Fairlife Milk: Taste test in blue cupsLos Angeles Post-Examiner

Fairlife Milk: Taste testing in blue cups

After reading all the marketing spiel and outpouring of reviews about Coca-Cola’s new Fairlife milk I decided I really had to take the taste test for myself to work out what was what with this new product.

It’s been dubbed, by Coca-Cola themselves, naturally, “super milk.” The milk contains 50 percent more “natural” protein and calcium than regular milk and 30 percent less sugar thanks to a special filtration process. So far, reviews have been mixed.

fairlife2 (1)Firstly, let me say that the two places where I usually shop — Whole Foods or Roots Organic Market — did not stock this milk. I don’t know if this is the store’s decision, or they just haven’t got in yet, but where I did find it was in Giant. I was surprised by the small bottles and the not-very-obvious nor prominent position in the chiller given that this milk is driven by Coca-Cola, the kings of marketing.

We usually have in the fridge at home Horizon organic low fat skim milk, and the only time my husband has this milk is on cereal or in coffee. I just use Almond milk for smoothies and making my steel cut oats, so we’re not big milk folk, as you can tell. The Fairlife milk we were testing was the reduced fat variety in a blue-ish/white-ish bottle.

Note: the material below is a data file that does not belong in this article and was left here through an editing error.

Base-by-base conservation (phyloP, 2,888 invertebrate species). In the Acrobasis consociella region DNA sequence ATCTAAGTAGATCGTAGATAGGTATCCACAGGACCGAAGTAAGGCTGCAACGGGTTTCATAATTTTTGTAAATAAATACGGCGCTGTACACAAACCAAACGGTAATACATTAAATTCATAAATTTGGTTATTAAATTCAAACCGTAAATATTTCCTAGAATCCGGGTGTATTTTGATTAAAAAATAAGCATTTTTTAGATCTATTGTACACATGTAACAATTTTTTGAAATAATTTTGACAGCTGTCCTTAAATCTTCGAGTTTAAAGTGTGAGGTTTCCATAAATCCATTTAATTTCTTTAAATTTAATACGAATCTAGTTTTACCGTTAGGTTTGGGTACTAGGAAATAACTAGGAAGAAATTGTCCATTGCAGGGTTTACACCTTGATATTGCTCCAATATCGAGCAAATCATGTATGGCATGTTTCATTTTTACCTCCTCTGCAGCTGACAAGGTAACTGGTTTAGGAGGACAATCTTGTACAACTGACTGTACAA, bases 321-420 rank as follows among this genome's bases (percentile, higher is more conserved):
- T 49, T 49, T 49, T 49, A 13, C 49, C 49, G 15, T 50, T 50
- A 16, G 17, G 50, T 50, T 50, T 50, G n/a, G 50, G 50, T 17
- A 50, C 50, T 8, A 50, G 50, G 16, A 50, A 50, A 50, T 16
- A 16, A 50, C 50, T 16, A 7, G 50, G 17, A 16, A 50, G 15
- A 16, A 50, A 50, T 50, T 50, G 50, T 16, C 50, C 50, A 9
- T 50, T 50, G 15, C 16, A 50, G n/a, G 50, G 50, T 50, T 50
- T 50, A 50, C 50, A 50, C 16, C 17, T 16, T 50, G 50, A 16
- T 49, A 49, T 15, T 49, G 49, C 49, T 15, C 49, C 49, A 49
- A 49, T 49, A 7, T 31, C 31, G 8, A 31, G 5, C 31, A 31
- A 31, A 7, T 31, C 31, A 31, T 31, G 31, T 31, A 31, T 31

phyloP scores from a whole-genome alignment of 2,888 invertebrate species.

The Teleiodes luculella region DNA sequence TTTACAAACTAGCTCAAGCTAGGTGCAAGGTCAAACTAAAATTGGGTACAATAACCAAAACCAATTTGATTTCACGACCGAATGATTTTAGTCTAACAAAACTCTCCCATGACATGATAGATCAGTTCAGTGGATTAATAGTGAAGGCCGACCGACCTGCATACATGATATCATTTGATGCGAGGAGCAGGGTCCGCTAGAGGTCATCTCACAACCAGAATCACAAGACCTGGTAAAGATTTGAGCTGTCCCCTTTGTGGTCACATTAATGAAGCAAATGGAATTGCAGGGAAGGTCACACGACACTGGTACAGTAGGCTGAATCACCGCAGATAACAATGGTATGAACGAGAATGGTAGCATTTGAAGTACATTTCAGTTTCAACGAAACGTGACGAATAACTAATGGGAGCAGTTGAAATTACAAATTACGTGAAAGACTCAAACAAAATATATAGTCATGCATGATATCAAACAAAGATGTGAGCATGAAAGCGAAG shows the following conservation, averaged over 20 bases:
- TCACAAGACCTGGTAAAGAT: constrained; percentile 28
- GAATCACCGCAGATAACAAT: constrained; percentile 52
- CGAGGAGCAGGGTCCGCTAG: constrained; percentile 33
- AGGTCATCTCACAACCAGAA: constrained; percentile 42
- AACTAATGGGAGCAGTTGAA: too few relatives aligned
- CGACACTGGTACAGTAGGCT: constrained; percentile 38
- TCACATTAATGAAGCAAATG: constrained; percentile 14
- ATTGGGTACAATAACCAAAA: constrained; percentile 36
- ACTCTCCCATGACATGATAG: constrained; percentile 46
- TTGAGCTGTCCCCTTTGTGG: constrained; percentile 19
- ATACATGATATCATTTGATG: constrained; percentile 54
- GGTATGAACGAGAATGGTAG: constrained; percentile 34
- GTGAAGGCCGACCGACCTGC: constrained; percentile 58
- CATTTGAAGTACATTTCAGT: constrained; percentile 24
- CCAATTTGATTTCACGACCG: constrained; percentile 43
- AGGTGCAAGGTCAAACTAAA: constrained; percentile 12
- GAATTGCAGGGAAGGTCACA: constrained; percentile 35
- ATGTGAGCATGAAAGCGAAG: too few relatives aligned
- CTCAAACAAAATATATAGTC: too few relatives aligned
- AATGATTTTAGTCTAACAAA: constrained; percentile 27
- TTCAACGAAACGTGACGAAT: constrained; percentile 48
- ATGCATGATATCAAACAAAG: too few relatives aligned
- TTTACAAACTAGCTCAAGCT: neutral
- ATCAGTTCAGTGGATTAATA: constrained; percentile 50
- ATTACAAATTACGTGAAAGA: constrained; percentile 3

My husband did this test “blind.” I decided to use blue solo cups, since this was not really deemed a red solo cup occasion, what with it being, er, milk.

fairliferegular (1)Taste test one – reduced fat milk

“That one tastes good” (First taste of Horizon)

“That one tastes slightly weird” (First taste of Fairlife)

Tastes again …

“Yep, prefer the first one.” (Horizon wins!)

My turn. The cups are mixed up and I am blindfolded — not in a Fifty Shades of Grey way, though, just to clarify.

“Tastes creamy.” (Horizon)

“Tastes bland. Like that milk we used to get at school that had a 6-year shelf life.” (Fairlife)

Don’t feel like trying either again, though, so I guess Horizon wins hands down for that round.

My husband is impressed with the information presented on the Fairlife packaging — “Oooh, less sugar. That has to be better right?” He begins to ask if he should drink more milk. I reply that he could only possibly do this if he chose to drink less beer. He gets a beer out of the fridge to contemplate this.

Next up, and pre-total beer consumption for my husband, we venture toward the chocolate milk taste test. I drink a couple of chocolate milk cartons a week after working out, or when I have a sweet craving, which is often these days, sadly. I choose to drink Orgain Healthy Kids chocolate milk, which also has a fruit and veggie blend. It’s meant for kids, but whatever. I’ve spied you eyeing up my adult beverages often enough, kiddiwinks.

The Fairlife chocolate milk is reduced fat ultra filtered and is brown packaging, the color of chocolate, so that we don’t get confused about the bottles.

fairlifechocolateTaste test two – chocolate milk